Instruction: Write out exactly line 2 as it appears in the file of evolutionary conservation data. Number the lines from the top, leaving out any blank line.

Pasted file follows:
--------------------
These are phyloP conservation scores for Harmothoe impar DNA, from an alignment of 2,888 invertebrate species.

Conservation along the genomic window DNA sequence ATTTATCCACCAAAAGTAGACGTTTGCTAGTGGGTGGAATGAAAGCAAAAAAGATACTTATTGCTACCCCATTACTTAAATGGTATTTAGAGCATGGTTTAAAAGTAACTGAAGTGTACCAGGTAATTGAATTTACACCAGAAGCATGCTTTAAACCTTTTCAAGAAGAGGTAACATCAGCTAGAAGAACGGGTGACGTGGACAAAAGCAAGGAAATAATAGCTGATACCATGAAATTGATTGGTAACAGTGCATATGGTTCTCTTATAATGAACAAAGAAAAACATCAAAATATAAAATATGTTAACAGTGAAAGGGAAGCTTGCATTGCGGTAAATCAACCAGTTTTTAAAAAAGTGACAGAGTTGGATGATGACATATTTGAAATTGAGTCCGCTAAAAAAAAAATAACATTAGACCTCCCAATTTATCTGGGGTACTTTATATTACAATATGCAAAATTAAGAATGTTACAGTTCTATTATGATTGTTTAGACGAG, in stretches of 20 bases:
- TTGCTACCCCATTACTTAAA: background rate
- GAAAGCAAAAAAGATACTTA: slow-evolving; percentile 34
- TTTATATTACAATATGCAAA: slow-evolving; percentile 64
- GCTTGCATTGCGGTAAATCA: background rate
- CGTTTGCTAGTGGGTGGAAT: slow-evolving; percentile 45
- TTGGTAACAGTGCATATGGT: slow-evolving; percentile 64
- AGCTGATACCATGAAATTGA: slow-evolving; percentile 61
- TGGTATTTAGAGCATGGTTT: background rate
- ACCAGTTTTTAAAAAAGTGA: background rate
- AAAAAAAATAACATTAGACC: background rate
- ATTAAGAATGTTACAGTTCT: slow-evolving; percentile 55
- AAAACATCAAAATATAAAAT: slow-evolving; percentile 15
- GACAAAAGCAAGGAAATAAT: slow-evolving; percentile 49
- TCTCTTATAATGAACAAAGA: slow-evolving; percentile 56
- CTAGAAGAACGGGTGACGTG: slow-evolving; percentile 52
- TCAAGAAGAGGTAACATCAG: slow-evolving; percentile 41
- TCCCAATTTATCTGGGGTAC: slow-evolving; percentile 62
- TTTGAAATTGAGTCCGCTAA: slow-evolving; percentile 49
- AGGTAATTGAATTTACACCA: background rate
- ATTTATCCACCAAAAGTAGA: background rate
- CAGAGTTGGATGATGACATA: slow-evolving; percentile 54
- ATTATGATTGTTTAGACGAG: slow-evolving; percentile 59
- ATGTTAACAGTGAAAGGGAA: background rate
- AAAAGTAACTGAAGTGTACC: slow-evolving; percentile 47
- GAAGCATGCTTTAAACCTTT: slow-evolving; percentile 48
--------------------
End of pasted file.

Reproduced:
Conservation along the genomic window DNA sequence ATTTATCCACCAAAAGTAGACGTTTGCTAGTGGGTGGAATGAAAGCAAAAAAGATACTTATTGCTACCCCATTACTTAAATGGTATTTAGAGCATGGTTTAAAAGTAACTGAAGTGTACCAGGTAATTGAATTTACACCAGAAGCATGCTTTAAACCTTTTCAAGAAGAGGTAACATCAGCTAGAAGAACGGGTGACGTGGACAAAAGCAAGGAAATAATAGCTGATACCATGAAATTGATTGGTAACAGTGCATATGGTTCTCTTATAATGAACAAAGAAAAACATCAAAATATAAAATATGTTAACAGTGAAAGGGAAGCTTGCATTGCGGTAAATCAACCAGTTTTTAAAAAAGTGACAGAGTTGGATGATGACATATTTGAAATTGAGTCCGCTAAAAAAAAAATAACATTAGACCTCCCAATTTATCTGGGGTACTTTATATTACAATATGCAAAATTAAGAATGTTACAGTTCTATTATGATTGTTTAGACGAG, in stretches of 20 bases: